Final report on L.A.’s emergency COVID-19 response softens criticism of Garcetti

Several criticisms of Mayor Eric Garcetti and his office have been toned down or removed from the final version of a report on Los Angeles’ emergency response to the COVID-19 crisis, analysis by The Times shows.

The 220-page final report, prepared for the city by a $150,000 outside firm, found that there was never a formal discussion of who was in charge of the emergency operation, a misstep that led to a breakdown in coordination and communication conducted among the municipal offices. The earlier draft version of the report came to the same conclusion.

At the same time, both reports praise Garcetti, who “has acted swiftly and decisively on many fronts, often with innovative initiatives to protect the city and its people.” The response from city officials was described as “quick” and “cordial.”

But the final report clears up several criticisms noted in the draft, and in some cases eliminates phrases that were unflattering to the mayor’s office.

For example, the final report removed a reference to how several department heads who attended Garcetti’s weekly “cabinet meetings” told researchers that the meetings “often felt more like dictations than discussions.”

It also removed a sentence noting that there had been complaints from Emergency Management (EMD) staff that their work assignments were “politically motivated”.

The emergency operations activation after-action report was released publicly last week and approved by the municipal emergency services. The board forwarded the report to the city council without discussion.

The city hired CPARS Consulting Inc. to review the city’s emergency response to the COVID-19 pandemic to help prepare for the next disaster. According to the report, the researchers conducted 31 group interviews with 153 city employees and representatives from partner agencies.

The Times last year reviewed the non-public draft report, which contained errors, an EMD spokesman said at the time. Nick Lowe, president and chief executive of CPARS Consulting, said last year that the final version was complete and that the company “stands by the integrity of each iteration of the report at the time it was prepared.”

The review period covered January 2020 to April 2021 and focused only on the city’s emergency management system, which includes the “structures in place to support and enable field operations, programs and services.”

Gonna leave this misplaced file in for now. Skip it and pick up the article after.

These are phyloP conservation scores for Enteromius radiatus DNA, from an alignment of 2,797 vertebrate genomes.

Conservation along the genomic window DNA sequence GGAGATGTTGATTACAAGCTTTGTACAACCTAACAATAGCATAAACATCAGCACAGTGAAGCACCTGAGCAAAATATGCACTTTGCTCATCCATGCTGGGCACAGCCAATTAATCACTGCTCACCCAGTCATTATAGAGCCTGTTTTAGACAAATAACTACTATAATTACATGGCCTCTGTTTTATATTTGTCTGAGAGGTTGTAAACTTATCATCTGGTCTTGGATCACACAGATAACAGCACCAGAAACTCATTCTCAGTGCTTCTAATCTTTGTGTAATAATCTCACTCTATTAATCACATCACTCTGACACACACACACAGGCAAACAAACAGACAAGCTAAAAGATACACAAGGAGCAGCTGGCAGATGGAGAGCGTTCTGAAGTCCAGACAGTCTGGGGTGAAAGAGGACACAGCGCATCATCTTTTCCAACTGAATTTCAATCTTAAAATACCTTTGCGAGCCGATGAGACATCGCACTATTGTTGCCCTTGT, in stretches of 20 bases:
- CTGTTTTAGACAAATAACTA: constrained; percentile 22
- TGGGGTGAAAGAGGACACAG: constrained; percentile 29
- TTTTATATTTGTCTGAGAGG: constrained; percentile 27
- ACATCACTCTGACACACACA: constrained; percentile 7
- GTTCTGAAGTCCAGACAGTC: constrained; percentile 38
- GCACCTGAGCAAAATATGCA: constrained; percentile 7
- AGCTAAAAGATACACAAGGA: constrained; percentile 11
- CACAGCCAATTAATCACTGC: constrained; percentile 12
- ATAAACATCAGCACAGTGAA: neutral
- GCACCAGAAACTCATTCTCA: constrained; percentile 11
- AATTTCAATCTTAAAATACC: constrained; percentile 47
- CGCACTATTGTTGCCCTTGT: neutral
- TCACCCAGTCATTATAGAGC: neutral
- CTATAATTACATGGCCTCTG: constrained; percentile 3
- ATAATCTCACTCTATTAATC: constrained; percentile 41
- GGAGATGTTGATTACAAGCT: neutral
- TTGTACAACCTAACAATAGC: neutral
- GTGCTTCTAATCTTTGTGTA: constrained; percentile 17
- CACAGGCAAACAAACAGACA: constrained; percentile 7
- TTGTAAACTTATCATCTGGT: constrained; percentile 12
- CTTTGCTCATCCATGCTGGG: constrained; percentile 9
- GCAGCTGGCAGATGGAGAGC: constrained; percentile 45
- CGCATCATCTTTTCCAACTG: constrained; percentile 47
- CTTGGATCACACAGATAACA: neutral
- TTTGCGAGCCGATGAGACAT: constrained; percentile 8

For example, the report didn’t focus on the city’s immunization efforts.

In the final report, the “office of mayor” is deleted or changed in several cases. In one instance, the draft report stated that the EMD and its mission “were misunderstood by other departments, particularly the mayor’s office.” The final report states that other “city offices, departments, agencies and offices” misunderstood the EMD.

Likewise, the draft report states that “Mayor’s Office staff have expressed that they view EMD as polluted by process and bureaucracy, unresponsive, and lacking in creative solutions.” The final report says only that “many in senior positions” see EMD that way.

In several cases, paragraphs were added to the final report to counter criticism of the earlier draft.

Both reports note that the EMD said the mayor himself is not as involved in emergency preparedness as his predecessors.

The final version added that “this was not a sentiment shared by the mayor’s office, which felt that the mayor had been adequately involved in emergency preparedness given the other demands of his position and that the mayor’s office did much.” had happened.”

“Possibly the limited visibility of the mayor’s emergency preparedness measures influenced EMD’s perspective,” the final report reads.

CPARS Consulting’s Lowe said little was changed in the final report in terms of the “results and substantive analysis.”

He acknowledged that language was softened in parts of the final version and called the development of such reports a “balancing act”.

“You want the language to be direct and reflect the seriousness of the situation and also be strong enough to grab the attention of the right people who are responsible for making change happen,” Lowe said. “We don’t want these reviews to be swept under the rug. At the same time, the results must be communicated in a way that keeps those who can effect change receptive to the report’s findings and motivated to take action.”

In all, more than 1,300 changes were made to the draft reports, many of them minor changes, according to The Times analysis of both drafts.

Lowe said requests for edits were submitted to him by the mayor’s office and other departments and agencies. “CPARS then autonomously decided on each application on a case-by-case basis,” he said.

Harrison Wollman, a spokesman for Garcetti, said the mayor made the decision to act decisively at the start of the pandemic.

“He chose to make Los Angeles one of the first cities in America to offer free testing, require masks, and build mega vaccination centers,” Wollman said. “Every crisis is an opportunity to learn lessons for the future, and the mayor knows this experience has prepared the city to better handle future emergencies.” Final report on L.A.’s emergency COVID-19 response softens criticism of Garcetti

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